Raising stipends for officials a good step
Among the nuggets on the AIA Legislative Council meeting was a proposal to raise the pay stipends for officials working all sports. The idea came because of a steady decline in registered (and qualified) officials in the past five years might turn itself around with a bump in pay.
Everyone criticizes the officiating when calls (or non-calls) don’t go their way, and a lot of times it’s a fair criticism. Whether they go for/against a team, the schools simply want consistency from game to game, half to half, quarter to quarter, possession to possession.
Until the National Federation of State High School Associations can adopt a more expansive replay system — technology and expenses to make it happen are unlikely to happen anytime soon — better training and more incentive to attract additional and better officiating is the most logical way to go.
There have long been complaints of politics and ulterior motives when it comes to officiating and who’s assigned to various games (across many sports). But the reality is no umpire or referee is living large because of the current stipends they receive, even if gas money happens to be included in their daily check.
Even if the calls (or non-calls) were the worst you’ve ever seen — and there were plenty of shrugged shoulders to go around during the basketball state tournaments alone — it’s a thankless job 99.5 percent of the time.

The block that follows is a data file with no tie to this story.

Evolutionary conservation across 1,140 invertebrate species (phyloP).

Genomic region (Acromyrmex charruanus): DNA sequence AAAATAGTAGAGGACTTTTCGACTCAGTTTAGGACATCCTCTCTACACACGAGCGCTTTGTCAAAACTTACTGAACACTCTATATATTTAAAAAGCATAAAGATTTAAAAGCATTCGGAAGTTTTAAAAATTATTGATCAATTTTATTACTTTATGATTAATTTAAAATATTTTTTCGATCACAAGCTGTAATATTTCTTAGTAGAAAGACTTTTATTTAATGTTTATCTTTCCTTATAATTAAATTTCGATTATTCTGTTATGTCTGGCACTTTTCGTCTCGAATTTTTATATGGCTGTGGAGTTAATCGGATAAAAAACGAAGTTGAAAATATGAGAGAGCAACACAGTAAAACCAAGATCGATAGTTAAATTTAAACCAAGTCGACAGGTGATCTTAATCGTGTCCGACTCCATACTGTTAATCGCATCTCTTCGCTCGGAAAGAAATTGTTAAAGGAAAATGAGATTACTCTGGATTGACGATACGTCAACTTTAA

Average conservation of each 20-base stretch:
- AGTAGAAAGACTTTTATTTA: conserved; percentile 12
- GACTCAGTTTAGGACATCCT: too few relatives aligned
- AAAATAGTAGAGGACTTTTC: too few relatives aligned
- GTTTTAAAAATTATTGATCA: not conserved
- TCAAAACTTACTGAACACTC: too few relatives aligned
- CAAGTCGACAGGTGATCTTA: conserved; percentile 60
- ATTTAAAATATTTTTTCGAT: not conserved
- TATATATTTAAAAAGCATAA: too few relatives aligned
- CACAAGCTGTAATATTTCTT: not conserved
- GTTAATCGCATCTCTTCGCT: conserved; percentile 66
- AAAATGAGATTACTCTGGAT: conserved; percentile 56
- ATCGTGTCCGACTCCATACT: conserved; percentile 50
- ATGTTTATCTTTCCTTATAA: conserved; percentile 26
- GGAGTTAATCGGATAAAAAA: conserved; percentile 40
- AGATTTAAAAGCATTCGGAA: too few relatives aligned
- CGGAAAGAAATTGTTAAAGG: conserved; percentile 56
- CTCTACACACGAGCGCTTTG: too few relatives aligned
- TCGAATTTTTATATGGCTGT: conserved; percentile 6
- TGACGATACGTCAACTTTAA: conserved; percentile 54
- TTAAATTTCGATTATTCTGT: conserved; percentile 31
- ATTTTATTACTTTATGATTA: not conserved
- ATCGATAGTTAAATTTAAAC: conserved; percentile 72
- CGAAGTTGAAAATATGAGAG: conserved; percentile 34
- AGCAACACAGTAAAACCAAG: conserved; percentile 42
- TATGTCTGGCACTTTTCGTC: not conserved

As we saw at the end of regulation during the Corona del Sol-Pinnacle boys basketball state championship game, the other .5 percent, is reason enough for the AIA and its member schools to do what it can to keep quality officials and attract more.
Doug King and Jack Erb were consistent, and when controversy swirled in the final seconds of regulation, they communicated with both schools’ coaches quickly, tuned out the background noise and emotion, followed the rules and went to a replay monitor specifically for what they were allowed to view (which, at least until this rule can be expanded, can only be done on the final shot of a state championship game), and they took their time to ultimately get the call correct.
Finding officials in all sports willing to put quality first and consistently communication with participants needs to be the rule, not an exception, and since subjectivity and mistakes can never go away, sweetening the deal for the sake of new blood and a better product is worthwhile.
Mark Heller is the East Valley Tribune assistant managing editor. He can be reached at email@example.com or (480) 898-6576.